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tony l @ 3:42 am

Having a well behaved and balanced dog? Of course!
However, it's hard to teach certain breeds tasks for which they are not genetically predisposed.
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drb @ 3:44 am

Siberians, Malamutes, Shibas and Akitas are all classified as "ancient" breeds, that is, they are more similar to the orignal dog stock genetically and behavioraly that some other breeds. Behavioraly, one of the characteristics is that they have a high level of prey directed behavior. For wild canids, such as wolves, prey is most often small rodents, birds or other such small animals. This instinct is pretty strong in these breeds, also, and they tend to see cats, and sometimes small dogs as objects of prey. However, if they are raised with a cat or small dog, they frequently will accept that particular animal as part of the household and not attack it. A strange cat or dog would probably be a different matter. This is not universally true, but happens quite often. If you raise a puppy of one of these breeds with your Pom and cats, there's a reasonable chance it will get along with them. My male Akita was raised around a cat, and has never shown any aggression toward her. A cat in the yard would be dead meat if he got the chance, though.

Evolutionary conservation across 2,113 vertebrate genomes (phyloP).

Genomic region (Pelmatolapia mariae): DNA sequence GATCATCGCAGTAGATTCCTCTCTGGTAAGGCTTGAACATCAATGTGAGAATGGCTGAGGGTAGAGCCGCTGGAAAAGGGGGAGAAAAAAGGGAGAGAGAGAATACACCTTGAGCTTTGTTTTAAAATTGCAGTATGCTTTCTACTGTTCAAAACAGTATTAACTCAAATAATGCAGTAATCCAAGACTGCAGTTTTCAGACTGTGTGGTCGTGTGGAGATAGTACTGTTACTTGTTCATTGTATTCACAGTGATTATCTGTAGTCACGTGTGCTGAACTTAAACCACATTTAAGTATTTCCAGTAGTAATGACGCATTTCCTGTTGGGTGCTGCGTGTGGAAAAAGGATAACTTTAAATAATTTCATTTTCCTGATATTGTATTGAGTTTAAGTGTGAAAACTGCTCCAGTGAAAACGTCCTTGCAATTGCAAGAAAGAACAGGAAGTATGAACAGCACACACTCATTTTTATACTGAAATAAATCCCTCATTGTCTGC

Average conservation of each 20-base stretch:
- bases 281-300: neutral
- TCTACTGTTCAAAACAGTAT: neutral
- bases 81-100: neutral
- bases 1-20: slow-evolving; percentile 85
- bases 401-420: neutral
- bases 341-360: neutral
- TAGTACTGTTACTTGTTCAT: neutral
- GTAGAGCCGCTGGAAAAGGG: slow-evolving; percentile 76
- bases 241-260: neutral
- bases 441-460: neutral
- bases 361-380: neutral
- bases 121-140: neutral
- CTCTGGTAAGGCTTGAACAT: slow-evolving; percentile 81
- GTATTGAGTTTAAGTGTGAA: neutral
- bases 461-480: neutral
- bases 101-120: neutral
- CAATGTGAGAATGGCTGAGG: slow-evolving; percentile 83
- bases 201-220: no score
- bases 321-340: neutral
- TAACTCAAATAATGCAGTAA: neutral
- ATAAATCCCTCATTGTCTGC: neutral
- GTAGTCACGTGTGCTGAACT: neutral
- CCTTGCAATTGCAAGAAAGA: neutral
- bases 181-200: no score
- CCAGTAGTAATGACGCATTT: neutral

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flexiblewill @ 3:46 am

I'm afraid my answer is going to be limited to my own experience, but I can at least share that with you.

I have a Border Collie, a dog with a very high prey drive, and therefore a tendency to attempt to control the motion of almost anything that moves. By three months old, she was already instinctively exhibiting the classic characteristics of her breed: eye, crouch, and stalking. She does this to me when I am out playing with her; she also does it to moths, squirrels, and blowing leaves.

However, we introduced her very young to cats, and she treats them as she would another puppy: she wants to play and is often puzzled that they don't react as another young dog would. I am certain that it was our own intervention, and the fact that we treat the cats like another pet and not like a toy or something to chase, that has changed her behavior.